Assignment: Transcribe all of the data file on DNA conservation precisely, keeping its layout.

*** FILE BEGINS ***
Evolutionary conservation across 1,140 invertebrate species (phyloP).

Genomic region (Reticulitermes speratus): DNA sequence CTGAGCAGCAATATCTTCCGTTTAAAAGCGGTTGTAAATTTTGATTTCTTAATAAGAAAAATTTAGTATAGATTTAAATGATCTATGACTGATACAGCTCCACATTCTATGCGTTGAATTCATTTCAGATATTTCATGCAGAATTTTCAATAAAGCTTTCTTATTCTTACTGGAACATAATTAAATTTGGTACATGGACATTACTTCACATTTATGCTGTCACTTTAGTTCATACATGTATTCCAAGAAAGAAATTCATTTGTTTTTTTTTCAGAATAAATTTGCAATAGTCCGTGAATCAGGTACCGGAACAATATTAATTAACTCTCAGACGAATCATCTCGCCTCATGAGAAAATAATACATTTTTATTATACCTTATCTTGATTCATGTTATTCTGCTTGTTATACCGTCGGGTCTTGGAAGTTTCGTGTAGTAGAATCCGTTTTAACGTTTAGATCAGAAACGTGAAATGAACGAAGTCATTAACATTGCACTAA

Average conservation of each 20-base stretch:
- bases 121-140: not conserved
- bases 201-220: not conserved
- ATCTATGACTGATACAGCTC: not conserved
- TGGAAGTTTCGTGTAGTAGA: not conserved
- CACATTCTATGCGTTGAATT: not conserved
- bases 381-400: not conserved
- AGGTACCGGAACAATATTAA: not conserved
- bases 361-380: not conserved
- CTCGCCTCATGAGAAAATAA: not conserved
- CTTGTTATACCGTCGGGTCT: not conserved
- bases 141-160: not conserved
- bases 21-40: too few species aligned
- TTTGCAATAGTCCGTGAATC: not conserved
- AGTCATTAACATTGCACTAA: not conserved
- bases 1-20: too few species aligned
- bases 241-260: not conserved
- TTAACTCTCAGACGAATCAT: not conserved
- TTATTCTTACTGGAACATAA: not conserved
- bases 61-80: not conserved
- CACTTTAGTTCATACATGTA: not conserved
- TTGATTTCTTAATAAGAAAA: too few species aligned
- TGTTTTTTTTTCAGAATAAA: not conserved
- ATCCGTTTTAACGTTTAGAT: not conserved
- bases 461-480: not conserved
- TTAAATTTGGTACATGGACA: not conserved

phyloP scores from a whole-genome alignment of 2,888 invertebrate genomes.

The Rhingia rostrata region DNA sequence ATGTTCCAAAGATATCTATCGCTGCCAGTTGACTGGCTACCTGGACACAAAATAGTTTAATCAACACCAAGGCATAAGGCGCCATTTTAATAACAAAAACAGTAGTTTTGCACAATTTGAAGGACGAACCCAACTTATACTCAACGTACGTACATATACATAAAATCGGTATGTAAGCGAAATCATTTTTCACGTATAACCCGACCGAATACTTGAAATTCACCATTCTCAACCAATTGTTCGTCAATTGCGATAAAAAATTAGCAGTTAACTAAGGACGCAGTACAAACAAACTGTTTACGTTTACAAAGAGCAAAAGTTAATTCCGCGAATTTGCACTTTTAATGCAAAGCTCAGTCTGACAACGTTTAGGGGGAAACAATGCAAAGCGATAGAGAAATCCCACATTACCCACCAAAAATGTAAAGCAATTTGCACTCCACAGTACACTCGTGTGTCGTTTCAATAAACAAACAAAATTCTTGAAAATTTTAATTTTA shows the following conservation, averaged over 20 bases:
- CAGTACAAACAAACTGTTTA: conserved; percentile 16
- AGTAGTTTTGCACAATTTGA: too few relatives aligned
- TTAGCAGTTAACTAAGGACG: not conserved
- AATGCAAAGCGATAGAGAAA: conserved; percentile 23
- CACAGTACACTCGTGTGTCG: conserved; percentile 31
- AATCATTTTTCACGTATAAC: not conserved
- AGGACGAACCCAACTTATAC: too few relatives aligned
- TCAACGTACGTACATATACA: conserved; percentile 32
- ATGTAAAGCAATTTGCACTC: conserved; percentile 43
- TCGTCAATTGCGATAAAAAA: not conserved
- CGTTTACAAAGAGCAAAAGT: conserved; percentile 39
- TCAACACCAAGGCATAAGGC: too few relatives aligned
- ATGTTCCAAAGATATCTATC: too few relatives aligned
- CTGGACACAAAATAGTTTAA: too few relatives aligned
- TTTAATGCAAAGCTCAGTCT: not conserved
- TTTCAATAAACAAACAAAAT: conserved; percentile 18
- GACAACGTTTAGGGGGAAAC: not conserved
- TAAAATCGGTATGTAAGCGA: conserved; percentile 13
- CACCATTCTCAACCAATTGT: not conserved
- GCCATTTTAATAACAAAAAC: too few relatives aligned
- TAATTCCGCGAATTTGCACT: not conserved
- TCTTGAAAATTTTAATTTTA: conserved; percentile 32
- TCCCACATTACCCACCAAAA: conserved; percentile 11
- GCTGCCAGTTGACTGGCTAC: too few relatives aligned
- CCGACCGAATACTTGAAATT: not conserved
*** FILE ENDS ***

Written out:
Evolutionary conservation across 1,140 invertebrate species (phyloP).

Genomic region (Reticulitermes speratus): DNA sequence CTGAGCAGCAATATCTTCCGTTTAAAAGCGGTTGTAAATTTTGATTTCTTAATAAGAAAAATTTAGTATAGATTTAAATGATCTATGACTGATACAGCTCCACATTCTATGCGTTGAATTCATTTCAGATATTTCATGCAGAATTTTCAATAAAGCTTTCTTATTCTTACTGGAACATAATTAAATTTGGTACATGGACATTACTTCACATTTATGCTGTCACTTTAGTTCATACATGTATTCCAAGAAAGAAATTCATTTGTTTTTTTTTCAGAATAAATTTGCAATAGTCCGTGAATCAGGTACCGGAACAATATTAATTAACTCTCAGACGAATCATCTCGCCTCATGAGAAAATAATACATTTTTATTATACCTTATCTTGATTCATGTTATTCTGCTTGTTATACCGTCGGGTCTTGGAAGTTTCGTGTAGTAGAATCCGTTTTAACGTTTAGATCAGAAACGTGAAATGAACGAAGTCATTAACATTGCACTAA

Average conservation of each 20-base stretch:
- bases 121-140: not conserved
- bases 201-220: not conserved
- ATCTATGACTGATACAGCTC: not conserved
- TGGAAGTTTCGTGTAGTAGA: not conserved
- CACATTCTATGCGTTGAATT: not conserved
- bases 381-400: not conserved
- AGGTACCGGAACAATATTAA: not conserved
- bases 361-380: not conserved
- CTCGCCTCATGAGAAAATAA: not conserved
- CTTGTTATACCGTCGGGTCT: not conserved
- bases 141-160: not conserved
- bases 21-40: too few species aligned
- TTTGCAATAGTCCGTGAATC: not conserved
- AGTCATTAACATTGCACTAA: not conserved
- bases 1-20: too few species aligned
- bases 241-260: not conserved
- TTAACTCTCAGACGAATCAT: not conserved
- TTATTCTTACTGGAACATAA: not conserved
- bases 61-80: not conserved
- CACTTTAGTTCATACATGTA: not conserved
- TTGATTTCTTAATAAGAAAA: too few species aligned
- TGTTTTTTTTTCAGAATAAA: not conserved
- ATCCGTTTTAACGTTTAGAT: not conserved
- bases 461-480: not conserved
- TTAAATTTGGTACATGGACA: not conserved

phyloP scores from a whole-genome alignment of 2,888 invertebrate genomes.

The Rhingia rostrata region DNA sequence ATGTTCCAAAGATATCTATCGCTGCCAGTTGACTGGCTACCTGGACACAAAATAGTTTAATCAACACCAAGGCATAAGGCGCCATTTTAATAACAAAAACAGTAGTTTTGCACAATTTGAAGGACGAACCCAACTTATACTCAACGTACGTACATATACATAAAATCGGTATGTAAGCGAAATCATTTTTCACGTATAACCCGACCGAATACTTGAAATTCACCATTCTCAACCAATTGTTCGTCAATTGCGATAAAAAATTAGCAGTTAACTAAGGACGCAGTACAAACAAACTGTTTACGTTTACAAAGAGCAAAAGTTAATTCCGCGAATTTGCACTTTTAATGCAAAGCTCAGTCTGACAACGTTTAGGGGGAAACAATGCAAAGCGATAGAGAAATCCCACATTACCCACCAAAAATGTAAAGCAATTTGCACTCCACAGTACACTCGTGTGTCGTTTCAATAAACAAACAAAATTCTTGAAAATTTTAATTTTA shows the following conservation, averaged over 20 bases:
- CAGTACAAACAAACTGTTTA: conserved; percentile 16
- AGTAGTTTTGCACAATTTGA: too few relatives aligned
- TTAGCAGTTAACTAAGGACG: not conserved
- AATGCAAAGCGATAGAGAAA: conserved; percentile 23
- CACAGTACACTCGTGTGTCG: conserved; percentile 31
- AATCATTTTTCACGTATAAC: not conserved
- AGGACGAACCCAACTTATAC: too few relatives aligned
- TCAACGTACGTACATATACA: conserved; percentile 32
- ATGTAAAGCAATTTGCACTC: conserved; percentile 43
- TCGTCAATTGCGATAAAAAA: not conserved
- CGTTTACAAAGAGCAAAAGT: conserved; percentile 39
- TCAACACCAAGGCATAAGGC: too few relatives aligned
- ATGTTCCAAAGATATCTATC: too few relatives aligned
- CTGGACACAAAATAGTTTAA: too few relatives aligned
- TTTAATGCAAAGCTCAGTCT: not conserved
- TTTCAATAAACAAACAAAAT: conserved; percentile 18
- GACAACGTTTAGGGGGAAAC: not conserved
- TAAAATCGGTATGTAAGCGA: conserved; percentile 13
- CACCATTCTCAACCAATTGT: not conserved
- GCCATTTTAATAACAAAAAC: too few relatives aligned
- TAATTCCGCGAATTTGCACT: not conserved
- TCTTGAAAATTTTAATTTTA: conserved; percentile 32
- TCCCACATTACCCACCAAAA: conserved; percentile 11
- GCTGCCAGTTGACTGGCTAC: too few relatives aligned
- CCGACCGAATACTTGAAATT: not conserved